The deadly attack on the Intercontinental Hotel in Kabul late Tuesday night is a timely reminder of just how precarious the situation remains 10 years after the first U.S. troops entered Afghanistan. From taxi drivers to television talk-show hosts, all of Kabul is abuzz with the news of the Taliban's latest strike on the capital. The all-out assault on the fortress-like hotel on a hill has underscored the growing fear across the country that it is only a matter of time before Afghanistan descends once again into civil war.
With the White House announcement last week of plans to withdraw 33,000 U.S. troops by September 2012, the Long War appears to be entering its last years as far as the United States is concerned. Most Afghans understand, however, that the fight will go on long after the last foreign troops leave and that plans for a transition to full Afghan control of security in 2014 are little more than a politically convenient fantasy.
Insurgents have demonstrated a startling determination to expose the Afghan government's weaknesses ever since Afghan President Hamid Karzai announced plans in late March to begin transitioning security in the capital city and six other areas of the country to Afghan control by July of this year. Since March, at least 50 people have been killed and scores wounded in insurgent attacks in or close to four out of the seven areas slated for transition next month. The strike on the Intercontinental was a strategic blow; it occurred only hours before Afghan provincial governors were scheduled to gather in the capital for a conference on transition plans. The investigation into the attack on the hotel is ongoing, but given the pattern of past attacks in the capital it is not at all unlikely the armed attackers were able to sneak their weapons past security checkpoints by greasing a few government palms along the way, or by wearing police uniforms, as has been reported by some outlets.
NATO officials can talk all they like about signs of progress, but with only a couple of weeks left before Kabul is due to transition to Afghan control, Karzai's government has never looked more vulnerable. The assault in the heart of the Afghan capital raises the question: Is now really the right moment to conduct negotiations with the Taliban?
No one is more concerned about finding an answer to this question than ordinary Afghans. While the desire for an end to the conflict is genuine, the fear of a Taliban return to power is equally real and quite pervasive. There is a widespread perception that Karzai, in his desperate bid to maintain power, is preparing to sell out to militant pro-jihadi forces even as the country slides into free-fall. Many have rightfully, meanwhile, begun to question the rationale behind cutting deals with an insurgency seemingly intent on killing civilians with impunity and reversing what little progress has been made in the country.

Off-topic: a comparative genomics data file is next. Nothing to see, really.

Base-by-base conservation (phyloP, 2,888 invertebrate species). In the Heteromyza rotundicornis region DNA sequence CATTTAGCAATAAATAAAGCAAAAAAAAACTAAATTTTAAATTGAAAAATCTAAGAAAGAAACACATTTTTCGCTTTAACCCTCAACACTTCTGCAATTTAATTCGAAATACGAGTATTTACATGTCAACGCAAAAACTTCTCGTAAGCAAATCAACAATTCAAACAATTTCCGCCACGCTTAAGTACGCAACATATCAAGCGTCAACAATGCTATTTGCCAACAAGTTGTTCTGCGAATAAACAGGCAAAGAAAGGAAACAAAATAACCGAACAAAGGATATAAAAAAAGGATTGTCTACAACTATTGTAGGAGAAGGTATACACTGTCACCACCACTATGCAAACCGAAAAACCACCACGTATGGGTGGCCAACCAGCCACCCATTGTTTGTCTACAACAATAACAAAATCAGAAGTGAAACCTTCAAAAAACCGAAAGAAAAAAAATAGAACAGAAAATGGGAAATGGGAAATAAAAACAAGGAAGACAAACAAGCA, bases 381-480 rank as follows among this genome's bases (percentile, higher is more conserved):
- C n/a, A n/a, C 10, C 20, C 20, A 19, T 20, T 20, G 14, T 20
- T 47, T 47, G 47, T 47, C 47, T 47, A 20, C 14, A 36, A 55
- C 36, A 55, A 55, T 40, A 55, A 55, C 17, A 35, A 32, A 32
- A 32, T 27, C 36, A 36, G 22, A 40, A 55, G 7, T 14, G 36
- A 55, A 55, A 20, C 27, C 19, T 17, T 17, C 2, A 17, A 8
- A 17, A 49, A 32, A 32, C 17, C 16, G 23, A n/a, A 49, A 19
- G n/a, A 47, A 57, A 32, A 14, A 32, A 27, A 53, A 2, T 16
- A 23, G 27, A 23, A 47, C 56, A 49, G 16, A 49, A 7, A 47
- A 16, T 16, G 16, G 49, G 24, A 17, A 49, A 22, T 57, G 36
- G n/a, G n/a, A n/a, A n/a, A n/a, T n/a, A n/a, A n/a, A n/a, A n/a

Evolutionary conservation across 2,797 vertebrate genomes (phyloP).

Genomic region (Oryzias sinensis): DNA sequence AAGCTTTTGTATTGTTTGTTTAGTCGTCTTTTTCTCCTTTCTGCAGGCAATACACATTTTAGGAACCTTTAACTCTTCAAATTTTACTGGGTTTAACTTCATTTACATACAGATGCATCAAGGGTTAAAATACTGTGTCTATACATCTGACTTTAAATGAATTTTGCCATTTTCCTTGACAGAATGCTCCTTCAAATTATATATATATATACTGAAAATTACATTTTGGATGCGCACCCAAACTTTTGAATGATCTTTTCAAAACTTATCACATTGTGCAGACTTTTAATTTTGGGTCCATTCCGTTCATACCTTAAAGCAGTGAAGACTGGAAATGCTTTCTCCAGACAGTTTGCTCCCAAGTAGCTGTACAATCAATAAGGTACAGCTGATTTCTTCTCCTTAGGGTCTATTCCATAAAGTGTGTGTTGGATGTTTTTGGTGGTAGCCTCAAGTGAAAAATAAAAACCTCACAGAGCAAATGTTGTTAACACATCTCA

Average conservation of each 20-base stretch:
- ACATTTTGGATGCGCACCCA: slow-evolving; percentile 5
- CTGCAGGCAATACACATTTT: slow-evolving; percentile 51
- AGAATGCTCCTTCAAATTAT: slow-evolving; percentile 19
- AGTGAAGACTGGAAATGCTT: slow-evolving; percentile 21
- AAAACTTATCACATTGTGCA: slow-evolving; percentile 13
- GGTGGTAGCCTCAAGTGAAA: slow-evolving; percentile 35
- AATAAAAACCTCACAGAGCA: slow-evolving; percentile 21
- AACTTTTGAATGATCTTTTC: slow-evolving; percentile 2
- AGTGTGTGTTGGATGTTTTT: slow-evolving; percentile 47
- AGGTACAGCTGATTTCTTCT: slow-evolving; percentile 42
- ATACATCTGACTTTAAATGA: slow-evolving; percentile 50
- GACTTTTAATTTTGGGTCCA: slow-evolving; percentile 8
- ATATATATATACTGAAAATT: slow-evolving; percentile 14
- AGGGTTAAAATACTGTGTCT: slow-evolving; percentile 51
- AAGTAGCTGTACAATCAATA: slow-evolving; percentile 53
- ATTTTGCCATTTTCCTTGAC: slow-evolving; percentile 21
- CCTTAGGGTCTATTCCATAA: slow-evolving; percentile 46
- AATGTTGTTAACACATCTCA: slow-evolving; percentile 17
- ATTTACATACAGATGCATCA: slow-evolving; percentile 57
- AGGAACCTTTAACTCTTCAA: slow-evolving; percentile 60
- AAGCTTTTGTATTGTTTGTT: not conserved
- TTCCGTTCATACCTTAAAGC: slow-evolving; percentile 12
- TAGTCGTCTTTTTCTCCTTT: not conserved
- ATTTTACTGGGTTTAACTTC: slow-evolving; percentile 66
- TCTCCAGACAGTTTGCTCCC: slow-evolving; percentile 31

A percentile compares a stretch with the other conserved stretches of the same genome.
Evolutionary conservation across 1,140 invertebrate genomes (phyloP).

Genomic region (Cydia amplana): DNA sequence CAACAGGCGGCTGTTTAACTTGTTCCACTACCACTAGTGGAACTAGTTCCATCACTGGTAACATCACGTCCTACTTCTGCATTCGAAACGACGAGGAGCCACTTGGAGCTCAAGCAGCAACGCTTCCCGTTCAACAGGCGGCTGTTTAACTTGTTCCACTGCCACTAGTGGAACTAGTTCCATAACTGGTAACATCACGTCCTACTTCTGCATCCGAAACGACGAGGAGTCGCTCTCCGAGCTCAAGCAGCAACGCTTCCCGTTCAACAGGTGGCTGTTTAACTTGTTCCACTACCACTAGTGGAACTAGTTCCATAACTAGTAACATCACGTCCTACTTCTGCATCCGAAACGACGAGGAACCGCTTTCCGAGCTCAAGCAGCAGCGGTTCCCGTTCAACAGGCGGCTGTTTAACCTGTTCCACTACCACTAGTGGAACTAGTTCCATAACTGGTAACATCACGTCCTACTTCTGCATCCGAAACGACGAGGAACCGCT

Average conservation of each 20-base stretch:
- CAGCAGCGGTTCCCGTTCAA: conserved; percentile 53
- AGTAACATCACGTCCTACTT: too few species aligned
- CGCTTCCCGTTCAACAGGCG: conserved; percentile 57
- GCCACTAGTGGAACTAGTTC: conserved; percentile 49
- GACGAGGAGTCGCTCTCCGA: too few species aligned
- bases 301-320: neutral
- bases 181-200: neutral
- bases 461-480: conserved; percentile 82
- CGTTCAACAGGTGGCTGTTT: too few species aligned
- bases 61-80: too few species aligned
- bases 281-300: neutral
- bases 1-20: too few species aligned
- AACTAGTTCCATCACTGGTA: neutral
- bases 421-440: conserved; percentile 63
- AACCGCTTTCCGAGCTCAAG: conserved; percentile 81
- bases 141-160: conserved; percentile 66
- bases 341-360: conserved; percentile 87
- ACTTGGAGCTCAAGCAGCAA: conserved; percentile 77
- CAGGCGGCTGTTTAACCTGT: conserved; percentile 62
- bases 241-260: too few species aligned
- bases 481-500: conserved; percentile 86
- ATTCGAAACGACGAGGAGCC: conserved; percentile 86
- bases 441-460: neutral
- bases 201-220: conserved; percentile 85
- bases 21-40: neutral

Moreover, how can anyone expect the Taliban to accede to government demands to respect the Afghan Constitution when the president himself shows little regard for the rule of law?
The forces behind this latest turn of events in Afghanistan are driven as much by Karzai's persistent attacks on the sanctity of democratic institutions as they are by an insatiable appetite among those in his inner circle for profits from an economy built entirely on war. Even as preparations for the security transition begin, Afghanistan's political and economic systems appear to be on the brink of implosion.
The decision last week by the Supreme Court-appointed special elections tribunal to remove 62 out of 249 sitting members of parliament following the drawn-out controversy over fraud in the September 2010 parliamentary polls has provoked a constitutional crisis of epic proportions. All of Kabul, meanwhile, is bracing for economic collapse as the standoff between the International Monetary Fund and the Afghan government over much-needed banking reform in the wake of the Kabul Bank crisis drags on. Still, the billions of dollars in international assistance and hollow assurances out of Washington and Brussels keep rolling in.
Less than 30 kilometers outside the capital, the government's presence remains relatively low in the increasingly insecure provinces near Kabul's borders, where nearly one-fifth of the country's population lives. The Taliban, Hizb-e-Islami, and Haqqani network fighters have gained momentum in Afghanistan's heartland, installing shadow governments and conducting aggressive assassination campaigns while co-opting provincial government officials also looking for their cut from the war economy. The Taliban and other insurgent groups have profited tremendously from corruption within Afghan security agencies, which has allowed the insurgency to infiltrate entire units of the police and army in central eastern provinces like Kabul, Ghazni, and Laghman and to extract millions in protection payments from Afghan and international security contractors charged with security NATO supply convoys.
Reversing the perverse incentives of continuing the conflict will require more than holding conferences and issuing strategy papers. Transition will only get messier unless a better balance is struck between taking military action against the insurgency in the south and confronting the factors fueling the insurgency's growth in Kabul. Corruption, lawlessness, and a predatory government are the core drivers of the conflict. If Karzai wants his government to survive past 2014 then he'd be well advised to spend less time cutting deals and more time prioritizing the rule of law.
Candace Rondeaux is based in Kabul and is the senior analyst in Afghanistan for the International Crisis Group (ICG). This week, ICG released a new report, "The Insurgency in Afghanistan's Heartland."
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